The tea began with the strawberries and champagne. There were plenty of strawberries in each dish, and the cream was added at table for those who wanted it. As we finished this course, our tea was being poured from solid silver teapots, and served in delightful bone china crockery.
We were then presented with two stands, containing 5 different sorts of finger sandwiches (crustless of course)! There was egg mayonnaise, smoked salmon, tuna in a tomato flavoured bread, Coronation chicken, and cucumber with dill. At the top of the stands were slices of banana cake, and a sumptuous selection of French cream pastries. All that was left at the end was one slice of banana cake!
Then came toasted crumpets, which were already buttered, and warm scones. Pots of clotted cream, and two different flavoured preserves were also served with these.
Our one complaint was that we had to ask for more tea, rather than it being replenished as a matter of course. I can understand this to a certain extent, because until all the plates and stands had been removed from the table, there wouldn’t have been enough room for teapots and milk jugs, so they were on a side table. After we had asked for some more tea, the pots were left on the table for us to help ourselves.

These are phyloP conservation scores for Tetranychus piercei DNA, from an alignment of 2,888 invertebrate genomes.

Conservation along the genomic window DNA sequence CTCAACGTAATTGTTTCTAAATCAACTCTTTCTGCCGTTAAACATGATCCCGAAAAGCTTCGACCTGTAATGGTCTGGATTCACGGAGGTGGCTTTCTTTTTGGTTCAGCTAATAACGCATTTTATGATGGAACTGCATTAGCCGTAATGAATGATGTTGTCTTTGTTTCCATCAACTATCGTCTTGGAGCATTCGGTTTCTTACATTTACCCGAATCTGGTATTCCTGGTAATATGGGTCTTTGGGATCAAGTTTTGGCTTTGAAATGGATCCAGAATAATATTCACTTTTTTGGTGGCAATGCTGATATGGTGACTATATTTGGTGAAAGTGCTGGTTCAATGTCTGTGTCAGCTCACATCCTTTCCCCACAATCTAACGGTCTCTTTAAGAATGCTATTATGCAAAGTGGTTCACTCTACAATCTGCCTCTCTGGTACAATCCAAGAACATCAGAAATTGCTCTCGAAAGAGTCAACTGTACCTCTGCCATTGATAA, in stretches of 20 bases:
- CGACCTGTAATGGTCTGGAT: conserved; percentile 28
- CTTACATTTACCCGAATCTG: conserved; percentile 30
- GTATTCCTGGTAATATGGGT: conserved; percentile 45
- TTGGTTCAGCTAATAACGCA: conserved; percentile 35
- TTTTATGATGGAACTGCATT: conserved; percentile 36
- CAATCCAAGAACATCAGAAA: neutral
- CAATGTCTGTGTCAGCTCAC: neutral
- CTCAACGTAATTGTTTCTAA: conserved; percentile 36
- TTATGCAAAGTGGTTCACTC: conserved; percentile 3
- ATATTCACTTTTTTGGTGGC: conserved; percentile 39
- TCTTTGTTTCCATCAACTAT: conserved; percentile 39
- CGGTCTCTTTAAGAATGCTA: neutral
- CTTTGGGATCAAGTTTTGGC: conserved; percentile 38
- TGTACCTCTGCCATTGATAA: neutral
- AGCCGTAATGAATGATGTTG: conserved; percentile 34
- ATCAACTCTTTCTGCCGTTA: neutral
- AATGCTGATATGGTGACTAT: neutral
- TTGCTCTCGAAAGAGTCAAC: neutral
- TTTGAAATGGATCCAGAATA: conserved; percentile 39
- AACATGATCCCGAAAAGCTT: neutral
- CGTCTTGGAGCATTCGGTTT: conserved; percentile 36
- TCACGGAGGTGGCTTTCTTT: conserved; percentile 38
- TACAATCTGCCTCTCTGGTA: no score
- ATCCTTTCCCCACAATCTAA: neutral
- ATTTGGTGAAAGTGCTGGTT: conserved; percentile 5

At no time did we feel rushed. It was very leisurely, and I think everyone felt totally stuffed by the end of it! There was a pianist playing somewhere in the room, but we coul
dn't actually see him. The music was very much background music, and in no way intrusive.
I think I can safely say, a good time was had by all!
WOULD I RECOMMEND IT?
For that special occasion, then yes, I think it was the perfect place to go to. Although it was in a 5 star hotel, it was in no way stuffy. In fact, the men didn’t need to wear ties after all, just smart casual clothes.
I’m a bit fussy about food. I don’t eat certain things, and absolutely hate dressings and mayonnaise and stuff in sandwiches etc. If I were to go there again, I think I would go for the crumpets and scone option, and maybe add the strawberries and champagne to that, as I didn’t really like the sandwiches. That was not because they were horrible, it is simply my personal taste. The others found them delicious.
As it was a very hot afternoon, we also got through a few bottles of still water, as well as the champagne and tea! Our bill, for 7, was £210, which worked out at £30 each. Going for afternoon tea at one of the top hotels doesn’t come cheap! However, as a one off, for something special, in such pleasant surroundings, it wasn’t bad really. You’d quite easily pay that for a nice meal, and this is something completely different.
Oh how the other half live!
PS Neil Diamond was brilliant!
Addition. Many thanks to JohnnyPhoenix and Katie@Dooyoo for sorting out the correct category for this to go in.